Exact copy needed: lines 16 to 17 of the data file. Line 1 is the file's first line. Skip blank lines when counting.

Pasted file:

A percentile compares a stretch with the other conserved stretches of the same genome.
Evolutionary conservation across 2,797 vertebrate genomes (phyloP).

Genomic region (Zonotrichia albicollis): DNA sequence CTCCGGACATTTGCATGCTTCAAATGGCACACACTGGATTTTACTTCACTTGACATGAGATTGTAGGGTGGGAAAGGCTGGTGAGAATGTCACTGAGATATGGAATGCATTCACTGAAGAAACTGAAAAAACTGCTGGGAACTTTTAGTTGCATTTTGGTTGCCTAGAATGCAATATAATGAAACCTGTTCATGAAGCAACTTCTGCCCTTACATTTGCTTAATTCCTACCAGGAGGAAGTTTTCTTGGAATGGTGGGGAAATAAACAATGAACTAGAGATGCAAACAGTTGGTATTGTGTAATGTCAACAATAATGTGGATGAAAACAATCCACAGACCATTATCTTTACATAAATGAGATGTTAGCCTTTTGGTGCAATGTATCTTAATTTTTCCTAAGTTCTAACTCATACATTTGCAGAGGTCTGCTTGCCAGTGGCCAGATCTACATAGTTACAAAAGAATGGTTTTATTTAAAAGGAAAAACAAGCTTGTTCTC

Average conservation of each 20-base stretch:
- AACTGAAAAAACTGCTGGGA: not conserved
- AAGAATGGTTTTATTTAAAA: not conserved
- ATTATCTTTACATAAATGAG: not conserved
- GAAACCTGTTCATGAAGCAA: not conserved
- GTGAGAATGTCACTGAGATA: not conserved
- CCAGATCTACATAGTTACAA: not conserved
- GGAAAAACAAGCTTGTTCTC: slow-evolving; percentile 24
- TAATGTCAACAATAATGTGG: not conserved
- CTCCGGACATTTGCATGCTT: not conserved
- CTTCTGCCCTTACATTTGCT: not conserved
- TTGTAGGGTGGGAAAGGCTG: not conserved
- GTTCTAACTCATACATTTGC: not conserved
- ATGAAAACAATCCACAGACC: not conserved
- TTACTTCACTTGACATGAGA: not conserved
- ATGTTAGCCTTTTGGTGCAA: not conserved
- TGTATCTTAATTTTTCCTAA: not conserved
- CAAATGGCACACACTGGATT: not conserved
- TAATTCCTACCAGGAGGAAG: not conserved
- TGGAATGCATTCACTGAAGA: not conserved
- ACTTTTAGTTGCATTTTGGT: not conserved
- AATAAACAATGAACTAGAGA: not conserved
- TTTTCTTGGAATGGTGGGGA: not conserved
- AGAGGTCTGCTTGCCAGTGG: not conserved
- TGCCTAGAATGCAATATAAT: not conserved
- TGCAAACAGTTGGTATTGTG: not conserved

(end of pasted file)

- GTTCTAACTCATACATTTGC: not conserved
- ATGAAAACAATCCACAGACC: not conserved